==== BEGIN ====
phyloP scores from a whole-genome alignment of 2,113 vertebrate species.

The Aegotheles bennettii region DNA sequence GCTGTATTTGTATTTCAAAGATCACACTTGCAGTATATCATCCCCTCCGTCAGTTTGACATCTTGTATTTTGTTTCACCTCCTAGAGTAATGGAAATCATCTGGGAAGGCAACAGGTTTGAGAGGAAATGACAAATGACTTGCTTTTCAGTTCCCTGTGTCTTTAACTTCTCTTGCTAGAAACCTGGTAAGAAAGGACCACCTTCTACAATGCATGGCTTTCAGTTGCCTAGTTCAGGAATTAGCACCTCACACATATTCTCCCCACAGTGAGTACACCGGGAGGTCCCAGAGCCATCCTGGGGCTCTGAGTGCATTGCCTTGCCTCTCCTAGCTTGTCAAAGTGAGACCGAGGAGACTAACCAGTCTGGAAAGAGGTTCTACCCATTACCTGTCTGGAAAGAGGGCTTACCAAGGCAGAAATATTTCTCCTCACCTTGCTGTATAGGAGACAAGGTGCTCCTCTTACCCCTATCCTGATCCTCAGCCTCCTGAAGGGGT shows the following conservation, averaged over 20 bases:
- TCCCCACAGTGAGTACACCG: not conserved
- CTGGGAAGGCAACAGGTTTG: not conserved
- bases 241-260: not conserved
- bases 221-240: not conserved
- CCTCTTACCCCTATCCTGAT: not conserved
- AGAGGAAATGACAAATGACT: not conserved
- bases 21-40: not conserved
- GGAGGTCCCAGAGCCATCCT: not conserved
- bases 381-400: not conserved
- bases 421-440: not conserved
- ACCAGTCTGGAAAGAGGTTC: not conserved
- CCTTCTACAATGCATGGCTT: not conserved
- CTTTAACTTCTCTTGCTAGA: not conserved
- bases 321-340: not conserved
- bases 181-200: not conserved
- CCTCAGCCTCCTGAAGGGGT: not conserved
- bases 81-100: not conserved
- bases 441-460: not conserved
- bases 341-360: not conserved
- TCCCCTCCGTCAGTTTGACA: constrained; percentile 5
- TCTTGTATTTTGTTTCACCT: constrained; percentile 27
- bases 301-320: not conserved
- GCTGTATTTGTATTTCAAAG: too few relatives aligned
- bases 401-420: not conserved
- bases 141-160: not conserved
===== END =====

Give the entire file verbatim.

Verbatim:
phyloP scores from a whole-genome alignment of 2,113 vertebrate species.

The Aegotheles bennettii region DNA sequence GCTGTATTTGTATTTCAAAGATCACACTTGCAGTATATCATCCCCTCCGTCAGTTTGACATCTTGTATTTTGTTTCACCTCCTAGAGTAATGGAAATCATCTGGGAAGGCAACAGGTTTGAGAGGAAATGACAAATGACTTGCTTTTCAGTTCCCTGTGTCTTTAACTTCTCTTGCTAGAAACCTGGTAAGAAAGGACCACCTTCTACAATGCATGGCTTTCAGTTGCCTAGTTCAGGAATTAGCACCTCACACATATTCTCCCCACAGTGAGTACACCGGGAGGTCCCAGAGCCATCCTGGGGCTCTGAGTGCATTGCCTTGCCTCTCCTAGCTTGTCAAAGTGAGACCGAGGAGACTAACCAGTCTGGAAAGAGGTTCTACCCATTACCTGTCTGGAAAGAGGGCTTACCAAGGCAGAAATATTTCTCCTCACCTTGCTGTATAGGAGACAAGGTGCTCCTCTTACCCCTATCCTGATCCTCAGCCTCCTGAAGGGGT shows the following conservation, averaged over 20 bases:
- TCCCCACAGTGAGTACACCG: not conserved
- CTGGGAAGGCAACAGGTTTG: not conserved
- bases 241-260: not conserved
- bases 221-240: not conserved
- CCTCTTACCCCTATCCTGAT: not conserved
- AGAGGAAATGACAAATGACT: not conserved
- bases 21-40: not conserved
- GGAGGTCCCAGAGCCATCCT: not conserved
- bases 381-400: not conserved
- bases 421-440: not conserved
- ACCAGTCTGGAAAGAGGTTC: not conserved
- CCTTCTACAATGCATGGCTT: not conserved
- CTTTAACTTCTCTTGCTAGA: not conserved
- bases 321-340: not conserved
- bases 181-200: not conserved
- CCTCAGCCTCCTGAAGGGGT: not conserved
- bases 81-100: not conserved
- bases 441-460: not conserved
- bases 341-360: not conserved
- TCCCCTCCGTCAGTTTGACA: constrained; percentile 5
- TCTTGTATTTTGTTTCACCT: constrained; percentile 27
- bases 301-320: not conserved
- GCTGTATTTGTATTTCAAAG: too few relatives aligned
- bases 401-420: not conserved
- bases 141-160: not conserved